My column for the West Bend Daily News is online. Here it is:
For the first time in my life, I am sitting here in the middle of October of a presidential election year and I do not know for whom I will vote for President of the United States. Yet, choices must be made and the consequences will be felt.
I am a firm believer that one of the responsibilities of citizenship is to inform oneself and vote even when the choices on the ballot are poor. Our electoral system does not allow for do-overs or “none of the above.” Someone will actually win the election and assume power. The voters will decide who that will be and it is my responsibility to express my choice through the ballot box.
Often, perhaps far too often, this choice comes down to choosing the better of two evils. That is the determination many are trying to make this year between Hillary Clinton and Donald Trump. But as I consider these two choices, I cannot discern a lesser of the two. They are just two evils.
Clinton is one of the most corrupt people in American politics. Her decades in public life have shown her to be a liar whose overriding motivations are rooted in her own advancement. Repeated disclosures have catalogued how she has violated federal law, used the Clinton Foundation as a vehicle to trade money for favors when she was secretary of state, exposed our national secrets to hostile foreign governments, and attacked the women whom her husband allegedly sexually assaulted. She is a vile person who will abuse the office of president for her personal gain and to advance policies detrimental to the United States.
Donald Trump, who was a liberal New York Democrat until he decided he wanted to run for president, has also spent decades in public life swaddling himself with dishonor. He is also a proven liar who has no scruples about trampling the people and institutions around him for his personal advancement. His willful and unapologetic ignorance of the basic tenets of the Constitution, the separation of powers, international affairs, and the basic duties and limits of the executive leave little doubt that President Trump would cast off any remaining moorings of the American presidency.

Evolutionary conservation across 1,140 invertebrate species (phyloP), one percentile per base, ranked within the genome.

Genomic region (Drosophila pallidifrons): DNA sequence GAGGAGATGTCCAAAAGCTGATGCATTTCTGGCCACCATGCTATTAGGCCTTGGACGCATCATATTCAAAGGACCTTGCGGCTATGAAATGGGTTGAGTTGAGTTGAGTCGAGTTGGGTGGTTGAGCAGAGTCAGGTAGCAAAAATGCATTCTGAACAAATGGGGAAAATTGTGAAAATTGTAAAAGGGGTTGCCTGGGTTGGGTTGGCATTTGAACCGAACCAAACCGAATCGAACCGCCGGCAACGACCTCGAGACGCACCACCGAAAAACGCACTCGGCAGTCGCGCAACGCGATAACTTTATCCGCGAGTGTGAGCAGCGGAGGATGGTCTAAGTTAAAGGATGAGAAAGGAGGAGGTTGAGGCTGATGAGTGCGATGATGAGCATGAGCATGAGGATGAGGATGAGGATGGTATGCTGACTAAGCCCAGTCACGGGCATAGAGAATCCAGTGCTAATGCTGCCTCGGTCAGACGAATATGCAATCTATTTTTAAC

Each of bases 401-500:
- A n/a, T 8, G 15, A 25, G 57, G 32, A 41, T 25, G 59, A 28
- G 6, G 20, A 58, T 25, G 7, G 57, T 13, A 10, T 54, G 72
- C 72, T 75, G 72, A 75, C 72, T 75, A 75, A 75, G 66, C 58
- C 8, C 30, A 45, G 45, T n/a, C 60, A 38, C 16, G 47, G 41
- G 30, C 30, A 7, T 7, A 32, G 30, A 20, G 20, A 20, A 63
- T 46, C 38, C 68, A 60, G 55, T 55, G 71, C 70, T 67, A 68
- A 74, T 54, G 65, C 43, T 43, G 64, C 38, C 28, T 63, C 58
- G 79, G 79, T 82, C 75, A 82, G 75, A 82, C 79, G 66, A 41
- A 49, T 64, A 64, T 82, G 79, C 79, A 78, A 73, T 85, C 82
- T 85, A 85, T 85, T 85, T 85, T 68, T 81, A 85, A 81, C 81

Many of my fellow conservatives have weighed and measured the two candidates differently and concluded that Trump is a tolerable choice. Some of them argue that the eventual appointments to the Supreme Court and Trump’s mouthing of support for some conservative principles tip the scale. While I understand and respect those arguments and the people making them, it is not a path I can walk with them this time. In Wisconsin, at least, it is a discussion that is more philosophical than tangible. Wisconsin will vote for Clinton irrespective of how the conservative minority splits their votes.
The history of governments amongst people is replete with examples of bad, corrupt, evil leaders in both representative and other forms of government. We will survive and build for ourselves a better future after this setback. It is critical that we build a bulwark against the excesses of a tyrannical presidency by electing strong Conservatives to the House and Senate like Sen. Ron Johnson, Speaker Paul Ryan and representatives Glenn Grothman, Sean Duffy, Mike Gallagher and Jim Sensenbrenner. While that is true in any election, it is paramount in this one.
By the time Election Day is upon us, I will exercise my franchise for the least offensive choice for president and it will likely be for one of the third party candidates. Then I will pray for our nation to fight off the worst excesses of our next president as we look to build a brighter future.